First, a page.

Thoughts, rants and musings about absolutely everything except photography. Or cats.


Real World Sharpening

in Book Reviews , Wednesday, August 30, 2006

imagesharpening.jpg When I first saw that Bruce Fraser had written a new book on image sharpening with Adobe Photoshop, I had two thoughts - first, how does he resolve the potential conflict arising from his involvement with PixelGenius and the PhotoKit Sharpener product, and second, do we really need a complete book on sharpening ? Well, he deals with the first issue openly and quickly, and he completely avoids plugging PhotoKit in the book (actually, I think he could have allowed himself a few mentions!). The book is essentially tools-agnostic, which is great (although obviously it deals with Photoshop's particular implementations). The second question is answered by the book: I don't know if we needed a book on sharpening, but we needed this one. Bruce Fraser is a simply wonderful educator. He can transform extremely arcane topics into page-turners (as with his "Real World Color Management", and he has a sense of narrative, which some may think is unnecessary in technical books, but in fact transforms them, just like any other kind of written word. He also writes in a friendly and highly approachable style, quite unlike the tiresome "zany comedy" deployed by, say, Scott Kelby (maybe being treated like idiots appeals to Americans, I don't know, but it iritates me...). Obviously style is nothing without content, but that isn't an issue here. I don't think there is anything in this book that I hadn't already somehow heard of, but there are plenty of things I never really understood. Reading this book suddenly makes the use of the expert controls in Photoshop sharpening - and PhotoKit, of course, and indeed other software - much, much clearer. The discussion on evaluation sharpening on-screen is particularly illuminating. The other thing I really like is the equal handling of film and digital - whilst many would have ignored film altogether, Fraser gives it considerable attention. Actually I really would like to see some discussion on the use of Photokit, particularly as it applies to capture sharpening. The book strongly recommends masking at the capture sharpening stage, or at least avoiding sharpening areas of flat contrast (such as sky), and I'd be interested to know how much of this is "packaged" into Photokit. I'm sure it wouldn't upset Adobe too much, after all, you still need Photoshop. And on the other hand, various 3rd party noise reduction tools are mentioned. The only downsides to this book are that (a) I'm supposed to be moving house at the moment and I shouldn't be getting distracted with this stuff, and (b) I want to go back and resharpen every image in my collection, and (c) I have to question if my current habit of global capture sharpening in RAW Developer is such a good idea after all. If you want to get the best out of your photos, this book is very highly recommended.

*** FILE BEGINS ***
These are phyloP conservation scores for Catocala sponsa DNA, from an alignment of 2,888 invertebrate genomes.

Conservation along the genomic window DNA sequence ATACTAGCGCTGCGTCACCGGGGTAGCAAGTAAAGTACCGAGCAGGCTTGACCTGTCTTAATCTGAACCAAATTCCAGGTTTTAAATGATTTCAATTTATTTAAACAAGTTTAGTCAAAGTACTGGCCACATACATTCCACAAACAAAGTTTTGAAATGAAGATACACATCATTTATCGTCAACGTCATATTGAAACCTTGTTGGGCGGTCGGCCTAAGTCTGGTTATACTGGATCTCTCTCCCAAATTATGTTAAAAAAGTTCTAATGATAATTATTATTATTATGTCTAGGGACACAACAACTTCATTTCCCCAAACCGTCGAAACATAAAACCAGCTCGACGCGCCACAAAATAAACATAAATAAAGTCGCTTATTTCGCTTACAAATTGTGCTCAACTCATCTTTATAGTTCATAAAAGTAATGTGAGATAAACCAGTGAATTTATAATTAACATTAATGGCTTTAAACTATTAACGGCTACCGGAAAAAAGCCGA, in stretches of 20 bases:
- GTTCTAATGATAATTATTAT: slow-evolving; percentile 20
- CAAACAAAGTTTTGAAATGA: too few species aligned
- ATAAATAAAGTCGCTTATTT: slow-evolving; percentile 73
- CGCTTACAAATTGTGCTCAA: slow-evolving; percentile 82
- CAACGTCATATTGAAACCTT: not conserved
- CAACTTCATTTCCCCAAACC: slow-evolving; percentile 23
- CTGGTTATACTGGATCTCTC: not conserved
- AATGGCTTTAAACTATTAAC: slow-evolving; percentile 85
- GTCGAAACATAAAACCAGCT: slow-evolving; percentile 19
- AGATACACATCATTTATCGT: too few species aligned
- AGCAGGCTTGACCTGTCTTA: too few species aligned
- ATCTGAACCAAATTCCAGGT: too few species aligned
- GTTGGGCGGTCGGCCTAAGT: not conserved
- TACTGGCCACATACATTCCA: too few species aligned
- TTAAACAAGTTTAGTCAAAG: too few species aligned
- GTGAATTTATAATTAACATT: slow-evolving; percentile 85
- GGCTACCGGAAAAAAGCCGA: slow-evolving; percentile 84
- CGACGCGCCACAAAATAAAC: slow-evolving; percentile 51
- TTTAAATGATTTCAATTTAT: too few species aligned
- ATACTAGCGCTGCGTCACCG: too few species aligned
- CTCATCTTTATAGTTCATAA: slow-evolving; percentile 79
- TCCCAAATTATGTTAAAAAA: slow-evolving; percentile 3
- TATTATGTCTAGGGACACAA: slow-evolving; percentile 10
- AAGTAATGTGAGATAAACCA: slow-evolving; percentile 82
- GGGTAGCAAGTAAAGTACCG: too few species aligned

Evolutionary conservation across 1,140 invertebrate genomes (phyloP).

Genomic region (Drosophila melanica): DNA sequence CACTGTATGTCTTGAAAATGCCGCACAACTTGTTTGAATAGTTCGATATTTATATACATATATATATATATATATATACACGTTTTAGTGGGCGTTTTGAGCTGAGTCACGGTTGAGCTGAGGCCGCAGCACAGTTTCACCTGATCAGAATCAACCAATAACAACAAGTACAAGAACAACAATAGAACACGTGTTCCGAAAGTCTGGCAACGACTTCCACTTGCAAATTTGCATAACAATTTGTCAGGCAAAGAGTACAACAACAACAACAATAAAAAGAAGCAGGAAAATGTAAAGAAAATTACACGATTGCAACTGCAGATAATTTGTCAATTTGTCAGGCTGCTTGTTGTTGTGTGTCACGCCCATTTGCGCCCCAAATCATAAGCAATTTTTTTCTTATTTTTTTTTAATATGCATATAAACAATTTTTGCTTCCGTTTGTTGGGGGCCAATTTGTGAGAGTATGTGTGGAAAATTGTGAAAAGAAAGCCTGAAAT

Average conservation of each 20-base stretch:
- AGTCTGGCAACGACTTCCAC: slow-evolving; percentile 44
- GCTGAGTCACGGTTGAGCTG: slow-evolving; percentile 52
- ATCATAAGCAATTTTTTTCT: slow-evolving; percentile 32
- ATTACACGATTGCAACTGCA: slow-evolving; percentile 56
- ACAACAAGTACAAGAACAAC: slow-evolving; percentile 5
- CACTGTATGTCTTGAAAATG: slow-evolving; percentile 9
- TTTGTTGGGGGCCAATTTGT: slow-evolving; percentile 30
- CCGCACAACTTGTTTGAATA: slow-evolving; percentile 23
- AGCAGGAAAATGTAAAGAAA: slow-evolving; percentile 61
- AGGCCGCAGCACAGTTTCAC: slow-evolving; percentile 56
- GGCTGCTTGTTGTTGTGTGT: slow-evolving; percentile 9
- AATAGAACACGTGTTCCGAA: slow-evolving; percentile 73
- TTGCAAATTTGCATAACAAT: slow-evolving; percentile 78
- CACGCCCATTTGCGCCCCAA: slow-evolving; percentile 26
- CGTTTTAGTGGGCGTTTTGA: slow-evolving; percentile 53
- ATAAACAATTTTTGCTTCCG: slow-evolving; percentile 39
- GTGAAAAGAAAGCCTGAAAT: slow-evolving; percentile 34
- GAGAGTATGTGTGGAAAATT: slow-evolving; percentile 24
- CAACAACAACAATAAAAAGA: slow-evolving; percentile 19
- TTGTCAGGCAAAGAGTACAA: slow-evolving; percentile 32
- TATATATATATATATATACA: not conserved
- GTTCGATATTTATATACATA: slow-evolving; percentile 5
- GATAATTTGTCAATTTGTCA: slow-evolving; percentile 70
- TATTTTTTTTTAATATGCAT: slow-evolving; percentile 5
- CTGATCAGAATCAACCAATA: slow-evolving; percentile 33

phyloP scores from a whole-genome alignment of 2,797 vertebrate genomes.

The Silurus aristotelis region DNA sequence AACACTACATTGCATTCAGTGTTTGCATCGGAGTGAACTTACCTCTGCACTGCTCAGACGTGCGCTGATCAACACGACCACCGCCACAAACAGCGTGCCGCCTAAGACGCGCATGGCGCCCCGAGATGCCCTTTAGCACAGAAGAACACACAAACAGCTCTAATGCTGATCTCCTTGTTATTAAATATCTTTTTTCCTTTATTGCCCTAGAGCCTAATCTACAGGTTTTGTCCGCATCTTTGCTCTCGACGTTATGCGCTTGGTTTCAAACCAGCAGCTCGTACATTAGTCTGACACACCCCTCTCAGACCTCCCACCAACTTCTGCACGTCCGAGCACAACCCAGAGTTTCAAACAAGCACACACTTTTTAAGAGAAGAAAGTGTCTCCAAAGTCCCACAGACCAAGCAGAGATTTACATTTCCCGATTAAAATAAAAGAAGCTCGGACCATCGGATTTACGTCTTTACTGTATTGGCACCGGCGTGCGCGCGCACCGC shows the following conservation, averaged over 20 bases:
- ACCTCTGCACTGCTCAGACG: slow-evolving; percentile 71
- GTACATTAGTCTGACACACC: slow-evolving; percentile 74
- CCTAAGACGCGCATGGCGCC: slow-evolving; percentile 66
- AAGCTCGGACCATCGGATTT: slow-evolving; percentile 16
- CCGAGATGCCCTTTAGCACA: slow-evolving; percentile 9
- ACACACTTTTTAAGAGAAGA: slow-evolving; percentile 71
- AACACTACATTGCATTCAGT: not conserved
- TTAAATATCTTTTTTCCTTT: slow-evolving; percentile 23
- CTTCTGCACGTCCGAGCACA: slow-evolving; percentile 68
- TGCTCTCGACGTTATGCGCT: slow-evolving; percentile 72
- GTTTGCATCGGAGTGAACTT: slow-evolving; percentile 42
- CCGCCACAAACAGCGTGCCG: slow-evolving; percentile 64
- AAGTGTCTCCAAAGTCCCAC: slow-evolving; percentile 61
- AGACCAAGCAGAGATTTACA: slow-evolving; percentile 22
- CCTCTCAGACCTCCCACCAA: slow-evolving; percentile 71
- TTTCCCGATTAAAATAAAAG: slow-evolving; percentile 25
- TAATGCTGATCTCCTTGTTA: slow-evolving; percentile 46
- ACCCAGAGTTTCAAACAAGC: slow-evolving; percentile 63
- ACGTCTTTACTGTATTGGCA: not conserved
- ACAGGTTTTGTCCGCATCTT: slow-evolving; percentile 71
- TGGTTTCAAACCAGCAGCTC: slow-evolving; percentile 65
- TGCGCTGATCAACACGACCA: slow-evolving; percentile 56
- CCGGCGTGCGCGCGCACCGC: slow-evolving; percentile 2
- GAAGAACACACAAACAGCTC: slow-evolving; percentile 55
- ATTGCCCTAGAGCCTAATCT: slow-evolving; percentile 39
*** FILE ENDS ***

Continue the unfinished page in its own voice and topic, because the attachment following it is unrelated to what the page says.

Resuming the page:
Posted in category "Book Reviews" on Wednesday, August 30, 2006 at 01:46 PM

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